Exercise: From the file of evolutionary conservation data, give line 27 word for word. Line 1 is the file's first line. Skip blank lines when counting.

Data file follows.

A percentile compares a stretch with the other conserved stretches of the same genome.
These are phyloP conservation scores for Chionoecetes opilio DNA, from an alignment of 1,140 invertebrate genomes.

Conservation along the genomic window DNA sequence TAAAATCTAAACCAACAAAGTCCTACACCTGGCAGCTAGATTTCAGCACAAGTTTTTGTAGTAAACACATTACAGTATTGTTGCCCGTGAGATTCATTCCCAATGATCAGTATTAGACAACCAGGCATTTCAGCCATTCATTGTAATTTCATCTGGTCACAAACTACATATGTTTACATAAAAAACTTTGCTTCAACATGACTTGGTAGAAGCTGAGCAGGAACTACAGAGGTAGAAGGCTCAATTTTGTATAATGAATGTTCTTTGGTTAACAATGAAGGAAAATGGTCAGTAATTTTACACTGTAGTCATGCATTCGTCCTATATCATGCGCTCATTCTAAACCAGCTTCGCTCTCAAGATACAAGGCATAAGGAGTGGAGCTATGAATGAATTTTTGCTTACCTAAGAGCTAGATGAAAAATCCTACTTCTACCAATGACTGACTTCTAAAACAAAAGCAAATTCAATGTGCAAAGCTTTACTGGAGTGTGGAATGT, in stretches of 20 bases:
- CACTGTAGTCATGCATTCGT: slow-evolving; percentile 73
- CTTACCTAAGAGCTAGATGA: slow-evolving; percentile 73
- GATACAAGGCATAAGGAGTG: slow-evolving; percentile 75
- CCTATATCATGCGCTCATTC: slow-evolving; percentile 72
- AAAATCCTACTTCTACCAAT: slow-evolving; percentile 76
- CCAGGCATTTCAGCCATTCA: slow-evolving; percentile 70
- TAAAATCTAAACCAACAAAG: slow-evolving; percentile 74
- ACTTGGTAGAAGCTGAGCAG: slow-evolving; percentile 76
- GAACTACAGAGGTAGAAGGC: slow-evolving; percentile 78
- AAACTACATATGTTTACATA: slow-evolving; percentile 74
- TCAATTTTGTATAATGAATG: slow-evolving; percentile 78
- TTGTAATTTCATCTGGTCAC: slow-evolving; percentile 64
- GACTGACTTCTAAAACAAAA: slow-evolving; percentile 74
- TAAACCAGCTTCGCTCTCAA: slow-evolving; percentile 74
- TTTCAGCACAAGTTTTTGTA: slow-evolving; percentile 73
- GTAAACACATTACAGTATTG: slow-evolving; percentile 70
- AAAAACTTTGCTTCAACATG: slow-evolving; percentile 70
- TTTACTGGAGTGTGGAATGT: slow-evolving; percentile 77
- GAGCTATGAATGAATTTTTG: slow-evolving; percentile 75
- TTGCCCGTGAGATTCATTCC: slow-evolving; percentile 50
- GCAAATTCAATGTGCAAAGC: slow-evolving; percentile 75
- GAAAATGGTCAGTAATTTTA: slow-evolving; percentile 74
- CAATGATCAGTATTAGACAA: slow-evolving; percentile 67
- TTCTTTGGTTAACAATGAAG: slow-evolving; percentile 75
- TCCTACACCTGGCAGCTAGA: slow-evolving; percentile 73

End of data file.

- TTCTTTGGTTAACAATGAAG: slow-evolving; percentile 75